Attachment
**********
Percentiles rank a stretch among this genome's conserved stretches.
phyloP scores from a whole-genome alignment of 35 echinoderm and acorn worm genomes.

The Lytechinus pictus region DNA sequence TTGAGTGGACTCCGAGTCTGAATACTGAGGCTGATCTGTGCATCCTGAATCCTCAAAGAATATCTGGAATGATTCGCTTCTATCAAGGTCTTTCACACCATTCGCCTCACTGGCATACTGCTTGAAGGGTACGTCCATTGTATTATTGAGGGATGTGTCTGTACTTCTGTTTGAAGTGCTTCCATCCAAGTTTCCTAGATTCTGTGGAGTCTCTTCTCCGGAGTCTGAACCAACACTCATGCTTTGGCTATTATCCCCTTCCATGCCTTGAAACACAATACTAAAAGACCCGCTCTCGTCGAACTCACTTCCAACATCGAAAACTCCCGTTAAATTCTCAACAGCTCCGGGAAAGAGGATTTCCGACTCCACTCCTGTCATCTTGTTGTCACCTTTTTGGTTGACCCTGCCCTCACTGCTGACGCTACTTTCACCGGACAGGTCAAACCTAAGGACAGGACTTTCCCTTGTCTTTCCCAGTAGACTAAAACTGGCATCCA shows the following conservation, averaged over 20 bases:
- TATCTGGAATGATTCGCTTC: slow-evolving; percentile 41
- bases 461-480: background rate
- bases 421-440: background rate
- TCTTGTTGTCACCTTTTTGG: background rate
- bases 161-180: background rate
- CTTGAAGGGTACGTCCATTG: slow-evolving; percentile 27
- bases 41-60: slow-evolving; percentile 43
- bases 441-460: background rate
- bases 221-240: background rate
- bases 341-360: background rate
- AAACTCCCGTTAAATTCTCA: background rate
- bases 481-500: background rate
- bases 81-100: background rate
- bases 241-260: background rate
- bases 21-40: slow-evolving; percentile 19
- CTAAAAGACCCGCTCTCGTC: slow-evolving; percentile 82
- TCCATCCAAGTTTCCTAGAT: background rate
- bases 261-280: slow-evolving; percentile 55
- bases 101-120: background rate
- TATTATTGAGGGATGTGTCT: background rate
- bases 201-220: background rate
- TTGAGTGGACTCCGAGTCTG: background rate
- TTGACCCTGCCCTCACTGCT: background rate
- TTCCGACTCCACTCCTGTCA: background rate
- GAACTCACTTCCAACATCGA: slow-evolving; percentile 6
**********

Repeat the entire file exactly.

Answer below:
Percentiles rank a stretch among this genome's conserved stretches.
phyloP scores from a whole-genome alignment of 35 echinoderm and acorn worm genomes.

The Lytechinus pictus region DNA sequence TTGAGTGGACTCCGAGTCTGAATACTGAGGCTGATCTGTGCATCCTGAATCCTCAAAGAATATCTGGAATGATTCGCTTCTATCAAGGTCTTTCACACCATTCGCCTCACTGGCATACTGCTTGAAGGGTACGTCCATTGTATTATTGAGGGATGTGTCTGTACTTCTGTTTGAAGTGCTTCCATCCAAGTTTCCTAGATTCTGTGGAGTCTCTTCTCCGGAGTCTGAACCAACACTCATGCTTTGGCTATTATCCCCTTCCATGCCTTGAAACACAATACTAAAAGACCCGCTCTCGTCGAACTCACTTCCAACATCGAAAACTCCCGTTAAATTCTCAACAGCTCCGGGAAAGAGGATTTCCGACTCCACTCCTGTCATCTTGTTGTCACCTTTTTGGTTGACCCTGCCCTCACTGCTGACGCTACTTTCACCGGACAGGTCAAACCTAAGGACAGGACTTTCCCTTGTCTTTCCCAGTAGACTAAAACTGGCATCCA shows the following conservation, averaged over 20 bases:
- TATCTGGAATGATTCGCTTC: slow-evolving; percentile 41
- bases 461-480: background rate
- bases 421-440: background rate
- TCTTGTTGTCACCTTTTTGG: background rate
- bases 161-180: background rate
- CTTGAAGGGTACGTCCATTG: slow-evolving; percentile 27
- bases 41-60: slow-evolving; percentile 43
- bases 441-460: background rate
- bases 221-240: background rate
- bases 341-360: background rate
- AAACTCCCGTTAAATTCTCA: background rate
- bases 481-500: background rate
- bases 81-100: background rate
- bases 241-260: background rate
- bases 21-40: slow-evolving; percentile 19
- CTAAAAGACCCGCTCTCGTC: slow-evolving; percentile 82
- TCCATCCAAGTTTCCTAGAT: background rate
- bases 261-280: slow-evolving; percentile 55
- bases 101-120: background rate
- TATTATTGAGGGATGTGTCT: background rate
- bases 201-220: background rate
- TTGAGTGGACTCCGAGTCTG: background rate
- TTGACCCTGCCCTCACTGCT: background rate
- TTCCGACTCCACTCCTGTCA: background rate
- GAACTCACTTCCAACATCGA: slow-evolving; percentile 6